I was recently given the task of creating 800 static HTML files based on data from a CSV file. Every page was based on the same template, but specific elements needed to be swapped out according to the data in the file. Producing all of those HTML files by hand would be incredibly time-consuming and boring, so I needed to create a way to automate the process.
Creating static HTML based on a template is a job for Jekyll: http://jekyllrb.com/
Jekyll is a ruby gem designed to produce static HTML websites without requiring a database. It provides you with the full power of a template system that’s normally only available in database-driven framework, but it can export everything to static HTML when you’re done.
This was my first time playing with Jekyll, and I was initially very excited that I had found a tool that could do exactly what I needed. But as I dug in, I found some limitations. First, I needed to add a plugin for creating custom data models instead of just blog pages. Jekyll Models https://github.com/krazykylep/Jekyll-Models was easy to add on, and allows for making custom models in Jekyll.
Once I was familiar with how the Jekyll Models test project works, I realized I still needed to find a way to extract the data out of the CSV into individual files. Jekyll Models expects to receive a separate YAML file for each page. I needed to turn each row of my CSV into an individual file with one line per column in YAML format. The conversion I needed was very simple: each file should contain one row from the CSV file. Each line should start with the column heading, followed by a colon, followed by the cell data.
I recently joined a PyLadies meetup group where we have been working our way through Learn Python the Hard Way http://learnpythonthehardway.org/. This issue of converting CSV to YAML reminded me of one of our first lessons, which was all about reading and writing files, manipulating strings, and working with libraries. The python script I wrote uses all of those concepts, starting with importing the python csv library, then reading the data file, opening a new file for each row, and reformatting the text into the format I wanted. The comments explain it all:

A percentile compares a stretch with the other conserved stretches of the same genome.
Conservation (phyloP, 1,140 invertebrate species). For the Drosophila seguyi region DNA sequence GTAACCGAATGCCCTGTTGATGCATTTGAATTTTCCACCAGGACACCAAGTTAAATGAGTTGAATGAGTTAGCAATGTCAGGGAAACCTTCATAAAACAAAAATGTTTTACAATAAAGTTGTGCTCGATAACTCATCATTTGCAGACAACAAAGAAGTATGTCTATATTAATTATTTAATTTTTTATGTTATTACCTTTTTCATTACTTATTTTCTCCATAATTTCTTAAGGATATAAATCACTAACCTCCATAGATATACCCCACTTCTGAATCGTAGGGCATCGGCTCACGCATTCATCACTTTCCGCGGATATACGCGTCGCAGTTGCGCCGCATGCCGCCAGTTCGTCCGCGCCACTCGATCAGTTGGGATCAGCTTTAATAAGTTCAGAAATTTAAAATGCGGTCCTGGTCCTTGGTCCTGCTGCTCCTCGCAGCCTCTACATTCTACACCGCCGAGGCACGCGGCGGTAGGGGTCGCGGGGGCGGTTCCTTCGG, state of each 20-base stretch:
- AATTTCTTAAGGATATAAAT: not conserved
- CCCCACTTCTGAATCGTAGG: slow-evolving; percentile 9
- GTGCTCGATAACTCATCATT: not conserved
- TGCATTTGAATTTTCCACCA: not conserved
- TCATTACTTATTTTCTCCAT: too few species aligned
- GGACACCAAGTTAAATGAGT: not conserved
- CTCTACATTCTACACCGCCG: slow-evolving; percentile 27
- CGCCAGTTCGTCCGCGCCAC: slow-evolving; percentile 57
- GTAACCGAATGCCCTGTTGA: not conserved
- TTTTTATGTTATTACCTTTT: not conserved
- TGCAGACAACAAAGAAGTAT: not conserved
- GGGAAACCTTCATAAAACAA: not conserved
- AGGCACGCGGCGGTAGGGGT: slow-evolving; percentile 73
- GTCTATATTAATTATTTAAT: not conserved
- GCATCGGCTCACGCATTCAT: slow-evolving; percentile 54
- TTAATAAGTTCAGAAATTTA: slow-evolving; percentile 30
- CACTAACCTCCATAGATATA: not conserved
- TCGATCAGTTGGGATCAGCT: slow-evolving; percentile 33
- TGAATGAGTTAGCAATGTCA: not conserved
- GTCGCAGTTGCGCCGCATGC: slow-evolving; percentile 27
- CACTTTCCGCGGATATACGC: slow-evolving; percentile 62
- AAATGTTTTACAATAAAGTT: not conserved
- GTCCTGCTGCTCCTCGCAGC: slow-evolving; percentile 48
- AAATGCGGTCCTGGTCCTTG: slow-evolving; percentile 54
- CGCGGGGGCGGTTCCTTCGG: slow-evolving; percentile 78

# Takes a CSV file called “data.csv” and outputs each row as a numbered YAML file.
# Data in the first row of the CSV is assumed to be the column heading.
# Import the python library for parsing CSV files. import csv
# Open our data file in read-mode. csvfile = open(‘data.csv’, ‘r’)
# Save a CSV Reader object. datareader = csv.reader(csvfile, delimiter=’,’, quotechar='”‘)
# Empty array for data headings, which we will fill with the first row from our CSV. data_headings = 
# Loop through each row… for row_index, row in enumerate(datareader):
# If this is the first row, populate our data_headings variable. if row_index == 0: data_headings = row
# Othrwise, create a YAML file from the data in this row… else:
# Open a new file with filename based on index number of our current row.
filename = str(row_index) + ‘.yml’
new_yaml = open(filename, ‘w’)
# Empty string that we will fill with YAML formatted text based on data extracted from our CSV. yaml_text = “”
# Loop through each cell in this row… for cell_index, cell in enumerate(row):
# Compile a line of YAML text from our headings list and the text of the current cell, followed by a linebreak.
# Heading text is converted to lowercase. Spaces are converted to underscores and hyphens are removed.
# In the cell text, line endings are replaced with commas.
cell_heading = data_headings[cell_index].lower().replace(” “, “_”).replace(“-“, “”)
cell_text = cell_heading + “: ” + cell.replace(“n”, “, “) + “n”
# Add this line of text to the current YAML string. yaml_text += cell_text
# Write our YAML string to the new text file and close it. new_yaml.write(yaml_text) new_yaml.close()
# We’re done! Close the CSV file. csvfile.close()
Find my CSV to YAML converter on GitHub: https://github.com/hfionte/csv_to_yaml